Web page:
12 days ago, I lost my phone in a field, full of people, at night time. It was never to be seen again.

To begin with it felt liberating not having to answer to anyone, and I moved about freely, unaware of the goings on of the world. My excuse for anything was ‘oh sorry, I don’t have a phone’. Nobody could ask me favours, or request things of me, and it was great.

But then the weekend ended and I had to rely on people to wake me up because I didn’t have an alarm. They never quite got the time right, repercussions of which included me not having time to boil my morning egg (absolute crisis), not having time to have coffee and having to have tea instead (crisis number two), and having to rush to work. I couldn’t stop the feeling that it wasn’t my fault, but instead the fault of whoever woke me up, and so I started the day with blame, anguish and distress.

After this, problems kept occurring. I couldn’t check my emails on the go, or communicate in any way, unless I was indoors and connected to the Wifi. There was no checking the weather forecast, checking the football scores, checking anything.

I resorted to carrying my iPad around, which felt a bit showy/ desperate, especially at the pub. I couldn’t make plans with anyone, ring to apologise for being late (because *somebody* had woken me up late).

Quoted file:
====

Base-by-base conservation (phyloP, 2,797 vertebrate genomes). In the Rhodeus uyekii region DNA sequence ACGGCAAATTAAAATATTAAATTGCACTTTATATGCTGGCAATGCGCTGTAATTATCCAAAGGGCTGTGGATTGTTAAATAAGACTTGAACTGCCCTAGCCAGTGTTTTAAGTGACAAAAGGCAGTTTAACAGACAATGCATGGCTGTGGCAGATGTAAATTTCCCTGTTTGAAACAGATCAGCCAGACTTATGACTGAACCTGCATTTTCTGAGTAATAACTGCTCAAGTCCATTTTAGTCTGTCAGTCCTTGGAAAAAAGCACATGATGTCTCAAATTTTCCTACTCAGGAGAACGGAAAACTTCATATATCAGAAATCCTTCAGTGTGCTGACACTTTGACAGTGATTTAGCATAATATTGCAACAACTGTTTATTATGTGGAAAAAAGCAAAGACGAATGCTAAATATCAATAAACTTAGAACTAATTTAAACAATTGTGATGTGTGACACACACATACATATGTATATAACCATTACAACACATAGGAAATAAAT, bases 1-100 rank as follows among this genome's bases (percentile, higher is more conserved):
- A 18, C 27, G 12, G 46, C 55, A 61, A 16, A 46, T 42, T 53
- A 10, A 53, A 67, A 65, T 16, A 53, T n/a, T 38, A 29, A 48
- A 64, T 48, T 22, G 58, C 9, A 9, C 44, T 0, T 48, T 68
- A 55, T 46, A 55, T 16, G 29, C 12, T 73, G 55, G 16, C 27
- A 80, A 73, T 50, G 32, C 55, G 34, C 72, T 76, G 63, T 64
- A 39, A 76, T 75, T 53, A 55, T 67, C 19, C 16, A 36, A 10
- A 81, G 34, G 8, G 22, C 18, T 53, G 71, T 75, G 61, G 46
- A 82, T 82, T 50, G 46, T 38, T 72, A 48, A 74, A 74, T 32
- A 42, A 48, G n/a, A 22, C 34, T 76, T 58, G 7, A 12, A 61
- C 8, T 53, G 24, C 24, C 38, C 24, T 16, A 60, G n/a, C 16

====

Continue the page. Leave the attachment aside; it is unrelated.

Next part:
Then came my birthday. A birthday without a phone is no birthday at all. No texts, no calls, no nothing – apart from a few Facebook comments, but they hardly left me feeling celebratory. I went away for a birthday weekend and during meals and drinks in the pub there were frequent 5 minute gaps of silence, where people were checking various things on their phones. I wouldn’t have noticed these gaps ordinarily because I’d be doing the same, but instead I sat and watched as the silent table occupied themselves with things happening elsewhere.

I realised that I spend almost every minute of my time alone, looking at my phone. It’s like a book that never ends, constantly there for me to pick up and continue reading. If I’m lying in bed in the morning, lying in bed before sleep, eating my breakfast, walking to work, having lunch, waiting for a friend, it’s my go to thing. How sad is that? Gone are the days where we have any self-sufficiency, or times where we are forced to listen to our own thoughts, and remove ourselves from everyone else’s lives.

Now that I’ve got my phone back, I’ve decided to set myself some boundaries. Once I’m in bed and my alarm has been set, the phone is going away. Walks I’m going to spend thinking, and when I’m next with my friends having dinner, whoever checks their phone first can pay the bill.

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